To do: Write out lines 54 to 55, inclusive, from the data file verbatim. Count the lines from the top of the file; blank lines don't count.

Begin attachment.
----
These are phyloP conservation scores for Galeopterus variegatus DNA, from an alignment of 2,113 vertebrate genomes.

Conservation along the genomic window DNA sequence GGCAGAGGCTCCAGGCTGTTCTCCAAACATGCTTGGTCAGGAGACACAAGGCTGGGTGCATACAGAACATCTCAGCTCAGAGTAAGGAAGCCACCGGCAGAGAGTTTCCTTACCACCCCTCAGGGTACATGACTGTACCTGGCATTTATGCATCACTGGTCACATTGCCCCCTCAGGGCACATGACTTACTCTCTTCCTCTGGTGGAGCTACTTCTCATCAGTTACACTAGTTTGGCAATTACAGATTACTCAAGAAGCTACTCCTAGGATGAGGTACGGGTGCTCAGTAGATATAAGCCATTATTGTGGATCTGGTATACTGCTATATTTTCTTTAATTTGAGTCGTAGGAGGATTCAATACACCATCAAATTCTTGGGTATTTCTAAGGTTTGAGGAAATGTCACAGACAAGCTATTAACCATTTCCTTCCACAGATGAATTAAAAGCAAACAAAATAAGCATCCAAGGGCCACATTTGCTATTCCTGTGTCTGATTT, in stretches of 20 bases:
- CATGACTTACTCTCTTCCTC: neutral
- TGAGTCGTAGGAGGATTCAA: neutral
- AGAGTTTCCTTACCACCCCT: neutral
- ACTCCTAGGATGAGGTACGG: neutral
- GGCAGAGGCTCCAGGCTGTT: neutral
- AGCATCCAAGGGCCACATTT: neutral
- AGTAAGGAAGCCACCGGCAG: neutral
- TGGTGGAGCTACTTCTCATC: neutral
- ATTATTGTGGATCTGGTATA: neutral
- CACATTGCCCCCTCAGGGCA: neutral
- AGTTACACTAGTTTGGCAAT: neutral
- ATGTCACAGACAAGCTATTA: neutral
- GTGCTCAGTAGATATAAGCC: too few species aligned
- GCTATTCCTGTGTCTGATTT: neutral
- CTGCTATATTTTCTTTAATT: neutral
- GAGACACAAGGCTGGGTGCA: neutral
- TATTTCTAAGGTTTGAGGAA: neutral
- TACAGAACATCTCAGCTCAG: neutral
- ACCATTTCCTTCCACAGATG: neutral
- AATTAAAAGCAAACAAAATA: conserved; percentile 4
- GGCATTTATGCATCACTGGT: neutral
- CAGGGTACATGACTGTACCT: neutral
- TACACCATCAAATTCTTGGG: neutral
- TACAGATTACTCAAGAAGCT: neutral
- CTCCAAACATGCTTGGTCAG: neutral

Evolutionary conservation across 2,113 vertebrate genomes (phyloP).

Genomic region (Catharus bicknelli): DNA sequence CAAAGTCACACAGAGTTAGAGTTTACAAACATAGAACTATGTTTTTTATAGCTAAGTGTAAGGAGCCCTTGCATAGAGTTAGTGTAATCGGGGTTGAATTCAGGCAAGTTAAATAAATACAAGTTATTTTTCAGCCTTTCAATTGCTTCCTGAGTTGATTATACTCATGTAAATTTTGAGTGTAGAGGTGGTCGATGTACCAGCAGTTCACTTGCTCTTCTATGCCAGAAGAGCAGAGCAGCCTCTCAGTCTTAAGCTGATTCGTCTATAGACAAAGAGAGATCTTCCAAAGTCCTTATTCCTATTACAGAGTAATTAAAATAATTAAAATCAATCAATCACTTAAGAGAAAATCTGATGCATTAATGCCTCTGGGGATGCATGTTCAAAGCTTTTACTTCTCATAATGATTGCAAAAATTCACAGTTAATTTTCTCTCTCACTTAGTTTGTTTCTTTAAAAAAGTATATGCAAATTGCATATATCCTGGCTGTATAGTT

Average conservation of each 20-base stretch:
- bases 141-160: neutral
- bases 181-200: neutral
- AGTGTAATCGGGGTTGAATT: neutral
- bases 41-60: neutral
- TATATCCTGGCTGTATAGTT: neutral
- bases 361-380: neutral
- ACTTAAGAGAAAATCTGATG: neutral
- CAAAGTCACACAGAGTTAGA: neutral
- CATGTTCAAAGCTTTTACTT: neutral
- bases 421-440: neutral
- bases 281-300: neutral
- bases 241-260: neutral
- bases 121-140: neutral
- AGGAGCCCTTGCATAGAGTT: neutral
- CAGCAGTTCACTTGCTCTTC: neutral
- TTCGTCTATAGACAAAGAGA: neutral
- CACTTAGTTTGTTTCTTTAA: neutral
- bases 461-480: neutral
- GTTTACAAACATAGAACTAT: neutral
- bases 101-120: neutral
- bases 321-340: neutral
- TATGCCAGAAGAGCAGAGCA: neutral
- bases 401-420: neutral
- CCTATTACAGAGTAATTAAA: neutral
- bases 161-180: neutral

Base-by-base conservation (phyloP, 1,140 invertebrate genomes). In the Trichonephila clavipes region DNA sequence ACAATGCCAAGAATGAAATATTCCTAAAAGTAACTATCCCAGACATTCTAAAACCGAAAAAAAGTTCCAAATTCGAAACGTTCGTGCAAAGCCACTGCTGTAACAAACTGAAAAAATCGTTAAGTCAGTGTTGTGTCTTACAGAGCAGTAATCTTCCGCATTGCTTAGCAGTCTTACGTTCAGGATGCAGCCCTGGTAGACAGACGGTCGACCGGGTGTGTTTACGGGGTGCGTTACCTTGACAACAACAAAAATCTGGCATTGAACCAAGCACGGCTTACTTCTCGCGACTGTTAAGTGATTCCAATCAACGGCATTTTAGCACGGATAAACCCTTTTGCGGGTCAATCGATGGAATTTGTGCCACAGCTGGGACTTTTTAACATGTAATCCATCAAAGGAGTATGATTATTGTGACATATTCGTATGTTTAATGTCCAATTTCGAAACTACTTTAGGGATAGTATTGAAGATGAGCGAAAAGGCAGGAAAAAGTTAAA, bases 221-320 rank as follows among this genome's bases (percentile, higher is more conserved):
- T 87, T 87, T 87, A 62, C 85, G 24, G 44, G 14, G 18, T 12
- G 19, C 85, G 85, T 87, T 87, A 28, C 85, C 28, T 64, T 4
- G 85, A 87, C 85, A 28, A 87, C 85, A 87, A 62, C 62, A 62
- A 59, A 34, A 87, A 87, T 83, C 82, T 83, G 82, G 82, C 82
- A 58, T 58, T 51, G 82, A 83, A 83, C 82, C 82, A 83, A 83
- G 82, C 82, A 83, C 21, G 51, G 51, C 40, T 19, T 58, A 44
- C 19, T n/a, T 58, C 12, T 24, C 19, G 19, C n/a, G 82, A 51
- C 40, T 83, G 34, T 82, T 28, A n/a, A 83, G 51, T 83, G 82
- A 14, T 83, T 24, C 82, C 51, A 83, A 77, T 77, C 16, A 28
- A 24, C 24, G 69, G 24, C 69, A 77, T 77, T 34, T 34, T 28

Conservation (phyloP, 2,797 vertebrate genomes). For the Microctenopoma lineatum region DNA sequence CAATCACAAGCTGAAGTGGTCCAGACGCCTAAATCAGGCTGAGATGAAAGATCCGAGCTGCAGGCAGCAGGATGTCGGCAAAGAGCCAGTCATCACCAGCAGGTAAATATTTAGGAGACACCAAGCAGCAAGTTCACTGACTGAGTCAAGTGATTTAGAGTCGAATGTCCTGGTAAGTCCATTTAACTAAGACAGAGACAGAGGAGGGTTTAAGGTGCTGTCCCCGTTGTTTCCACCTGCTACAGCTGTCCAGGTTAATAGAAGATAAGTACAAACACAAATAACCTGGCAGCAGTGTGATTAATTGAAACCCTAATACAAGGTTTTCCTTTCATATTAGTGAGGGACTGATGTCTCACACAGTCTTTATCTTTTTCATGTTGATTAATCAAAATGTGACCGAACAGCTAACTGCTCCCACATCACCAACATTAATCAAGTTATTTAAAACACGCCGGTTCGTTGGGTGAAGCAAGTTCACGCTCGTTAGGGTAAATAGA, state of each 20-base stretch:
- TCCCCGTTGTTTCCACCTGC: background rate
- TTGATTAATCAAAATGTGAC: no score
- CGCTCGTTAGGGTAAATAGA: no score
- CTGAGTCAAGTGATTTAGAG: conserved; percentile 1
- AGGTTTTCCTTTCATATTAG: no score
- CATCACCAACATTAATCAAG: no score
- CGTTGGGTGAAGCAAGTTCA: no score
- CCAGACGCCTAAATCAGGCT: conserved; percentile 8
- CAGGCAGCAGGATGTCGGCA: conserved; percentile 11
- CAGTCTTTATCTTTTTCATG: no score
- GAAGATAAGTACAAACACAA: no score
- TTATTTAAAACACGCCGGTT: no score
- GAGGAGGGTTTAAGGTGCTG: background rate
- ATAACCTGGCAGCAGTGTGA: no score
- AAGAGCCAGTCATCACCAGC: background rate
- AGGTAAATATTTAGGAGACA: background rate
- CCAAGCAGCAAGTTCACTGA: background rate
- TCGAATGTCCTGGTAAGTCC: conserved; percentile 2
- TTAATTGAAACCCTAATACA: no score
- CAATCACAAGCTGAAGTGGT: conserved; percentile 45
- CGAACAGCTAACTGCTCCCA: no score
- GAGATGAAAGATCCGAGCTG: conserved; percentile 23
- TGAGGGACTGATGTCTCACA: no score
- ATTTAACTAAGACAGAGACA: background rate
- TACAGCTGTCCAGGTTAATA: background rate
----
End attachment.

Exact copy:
- CCTATTACAGAGTAATTAAA: neutral
- bases 161-180: neutral